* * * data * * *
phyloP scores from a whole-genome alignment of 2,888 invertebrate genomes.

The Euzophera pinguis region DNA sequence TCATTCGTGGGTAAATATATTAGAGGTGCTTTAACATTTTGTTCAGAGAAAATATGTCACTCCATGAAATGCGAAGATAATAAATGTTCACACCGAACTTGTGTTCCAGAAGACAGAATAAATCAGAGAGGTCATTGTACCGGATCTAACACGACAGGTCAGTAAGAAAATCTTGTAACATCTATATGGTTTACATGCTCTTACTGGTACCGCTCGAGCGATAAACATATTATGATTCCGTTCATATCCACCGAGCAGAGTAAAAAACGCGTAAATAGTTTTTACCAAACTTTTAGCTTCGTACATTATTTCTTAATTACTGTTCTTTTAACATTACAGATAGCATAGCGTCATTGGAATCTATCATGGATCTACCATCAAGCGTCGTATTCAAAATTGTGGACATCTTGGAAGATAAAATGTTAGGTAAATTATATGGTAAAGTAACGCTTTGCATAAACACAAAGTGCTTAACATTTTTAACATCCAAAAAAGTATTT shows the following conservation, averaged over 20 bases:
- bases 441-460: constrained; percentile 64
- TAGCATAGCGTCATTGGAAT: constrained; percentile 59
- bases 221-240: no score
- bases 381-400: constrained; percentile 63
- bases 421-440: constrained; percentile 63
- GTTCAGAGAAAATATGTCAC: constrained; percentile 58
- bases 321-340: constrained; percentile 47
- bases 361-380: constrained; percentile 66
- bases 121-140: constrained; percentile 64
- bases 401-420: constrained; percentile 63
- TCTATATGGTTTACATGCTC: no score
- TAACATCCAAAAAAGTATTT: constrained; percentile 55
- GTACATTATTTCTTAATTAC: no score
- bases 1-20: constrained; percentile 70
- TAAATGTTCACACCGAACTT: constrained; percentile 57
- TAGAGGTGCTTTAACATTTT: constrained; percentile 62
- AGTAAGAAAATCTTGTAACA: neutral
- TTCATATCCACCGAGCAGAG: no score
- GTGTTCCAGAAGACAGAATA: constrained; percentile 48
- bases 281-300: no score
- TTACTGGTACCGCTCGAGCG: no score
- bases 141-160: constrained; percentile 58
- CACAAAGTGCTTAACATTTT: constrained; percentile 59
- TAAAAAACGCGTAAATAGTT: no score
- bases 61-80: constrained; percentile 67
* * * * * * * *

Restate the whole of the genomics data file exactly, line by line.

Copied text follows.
phyloP scores from a whole-genome alignment of 2,888 invertebrate genomes.

The Euzophera pinguis region DNA sequence TCATTCGTGGGTAAATATATTAGAGGTGCTTTAACATTTTGTTCAGAGAAAATATGTCACTCCATGAAATGCGAAGATAATAAATGTTCACACCGAACTTGTGTTCCAGAAGACAGAATAAATCAGAGAGGTCATTGTACCGGATCTAACACGACAGGTCAGTAAGAAAATCTTGTAACATCTATATGGTTTACATGCTCTTACTGGTACCGCTCGAGCGATAAACATATTATGATTCCGTTCATATCCACCGAGCAGAGTAAAAAACGCGTAAATAGTTTTTACCAAACTTTTAGCTTCGTACATTATTTCTTAATTACTGTTCTTTTAACATTACAGATAGCATAGCGTCATTGGAATCTATCATGGATCTACCATCAAGCGTCGTATTCAAAATTGTGGACATCTTGGAAGATAAAATGTTAGGTAAATTATATGGTAAAGTAACGCTTTGCATAAACACAAAGTGCTTAACATTTTTAACATCCAAAAAAGTATTT shows the following conservation, averaged over 20 bases:
- bases 441-460: constrained; percentile 64
- TAGCATAGCGTCATTGGAAT: constrained; percentile 59
- bases 221-240: no score
- bases 381-400: constrained; percentile 63
- bases 421-440: constrained; percentile 63
- GTTCAGAGAAAATATGTCAC: constrained; percentile 58
- bases 321-340: constrained; percentile 47
- bases 361-380: constrained; percentile 66
- bases 121-140: constrained; percentile 64
- bases 401-420: constrained; percentile 63
- TCTATATGGTTTACATGCTC: no score
- TAACATCCAAAAAAGTATTT: constrained; percentile 55
- GTACATTATTTCTTAATTAC: no score
- bases 1-20: constrained; percentile 70
- TAAATGTTCACACCGAACTT: constrained; percentile 57
- TAGAGGTGCTTTAACATTTT: constrained; percentile 62
- AGTAAGAAAATCTTGTAACA: neutral
- TTCATATCCACCGAGCAGAG: no score
- GTGTTCCAGAAGACAGAATA: constrained; percentile 48
- bases 281-300: no score
- TTACTGGTACCGCTCGAGCG: no score
- bases 141-160: constrained; percentile 58
- CACAAAGTGCTTAACATTTT: constrained; percentile 59
- TAAAAAACGCGTAAATAGTT: no score
- bases 61-80: constrained; percentile 67